The Top 10 Houston Music Stories of 2012
|@LowLifeDynasty via Twitter|
|Trae in the hospital after the June 20 shooting|
Leader of the Assholes by Nature rap family, popular Houston MC Trae tha Truth - as soft-spoken offstage as he is aggressive on it - was wounded in the shoulder while leaving a strip clup in the early morning of June 20; he had performed earlier in the evening at a Juneteenth concert elsewhere. The gunfire killed two members of the ABN inner circle, Dinky D and Poppa C, as well as a 30-year-old Houston woman, and wounded two others.
Police arrested a suspect with a long criminal history about two weeks later, and said they believed Poppa C, real name Coy Thompson, was the target. Thompson had previously been tied to the November 2011 shooting that claimed the life of one of Trae's top lieutenants (and Poppa C's uncle), Dominique Brown aka "Money Clip C." If there's a silver lining in this sad story, it's that Trae was back on his feet in time for July's Trae Day, which he turned into a community fair at Emancipation Park rather than a concert. He returned from touring (including Europe) to perform with cousin Z-Ro at an ABN reunion at House of Blues in November.
3. Summer Fest a $14M Big Deal
Photo by Marco Torres Snoop Lion-Dogg at FPSF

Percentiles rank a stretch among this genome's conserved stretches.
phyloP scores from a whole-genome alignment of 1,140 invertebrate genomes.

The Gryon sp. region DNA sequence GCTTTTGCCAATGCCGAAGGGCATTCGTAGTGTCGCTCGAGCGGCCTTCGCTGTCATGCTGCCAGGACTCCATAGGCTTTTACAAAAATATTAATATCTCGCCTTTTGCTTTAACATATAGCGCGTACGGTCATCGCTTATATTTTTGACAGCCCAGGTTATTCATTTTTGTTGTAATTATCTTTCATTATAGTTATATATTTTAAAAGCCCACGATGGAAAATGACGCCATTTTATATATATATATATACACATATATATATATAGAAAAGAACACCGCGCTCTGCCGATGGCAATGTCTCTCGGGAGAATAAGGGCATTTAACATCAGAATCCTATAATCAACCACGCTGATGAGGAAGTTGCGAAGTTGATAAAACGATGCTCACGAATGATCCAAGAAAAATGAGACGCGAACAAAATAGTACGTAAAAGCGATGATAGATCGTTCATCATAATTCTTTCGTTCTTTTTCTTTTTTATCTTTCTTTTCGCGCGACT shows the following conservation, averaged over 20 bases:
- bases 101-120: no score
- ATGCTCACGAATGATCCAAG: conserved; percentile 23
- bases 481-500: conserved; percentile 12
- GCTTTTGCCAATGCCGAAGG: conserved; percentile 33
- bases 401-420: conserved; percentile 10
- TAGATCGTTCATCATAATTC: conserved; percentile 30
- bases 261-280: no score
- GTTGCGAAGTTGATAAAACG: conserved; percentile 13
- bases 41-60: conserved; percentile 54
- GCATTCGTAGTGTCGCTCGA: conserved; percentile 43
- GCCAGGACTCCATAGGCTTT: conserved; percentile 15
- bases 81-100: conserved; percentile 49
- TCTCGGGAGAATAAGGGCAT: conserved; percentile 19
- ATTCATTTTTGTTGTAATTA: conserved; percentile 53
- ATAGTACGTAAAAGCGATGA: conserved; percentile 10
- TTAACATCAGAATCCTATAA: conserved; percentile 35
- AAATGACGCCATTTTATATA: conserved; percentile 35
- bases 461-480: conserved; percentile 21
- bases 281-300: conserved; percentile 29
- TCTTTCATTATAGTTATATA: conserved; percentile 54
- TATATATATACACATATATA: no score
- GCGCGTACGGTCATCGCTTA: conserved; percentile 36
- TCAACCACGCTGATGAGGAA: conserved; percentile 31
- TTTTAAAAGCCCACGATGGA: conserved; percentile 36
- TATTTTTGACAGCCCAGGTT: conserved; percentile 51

Headlined by Snoop
Dogg Lion, Willie Nelson, the Flaming Lips and an aromatic haze hanging over Eleanor Tinsley Park, Free Press Summer Fest drew an estimated 81,000 people this year, breaking the old record by nearly 25 percent. In October, a University of Houston study commissioned by FPSF founders Free Press Houston and Pegstar Concerts found that the two-day festival brought in about $14 million to the local economy, and that one in four attendees came in from out of town -- a figure that made one of the study's authors tell Rocks Off that the number of cultural tourists coming to Houston for events such as FPSF "may be more than we think."
There are so many more sophisticated ways to listen to music without paying for it these days that it's a little puzzling to Rocks Off that two of our biggest stories of the year involved the seemingly lifeless medium of terrestrial FM radio. But both the 103.7 sale/selling out in May and this month's Walton and Johnson flap (which wasn't even really about music) were proof that Rocks Off readers love them some squeaky wheels. There's not much else to say, except to add one more word in support of 89.7 FM, Alvin Community College's "Gulf Coast Rocker" and radio done right.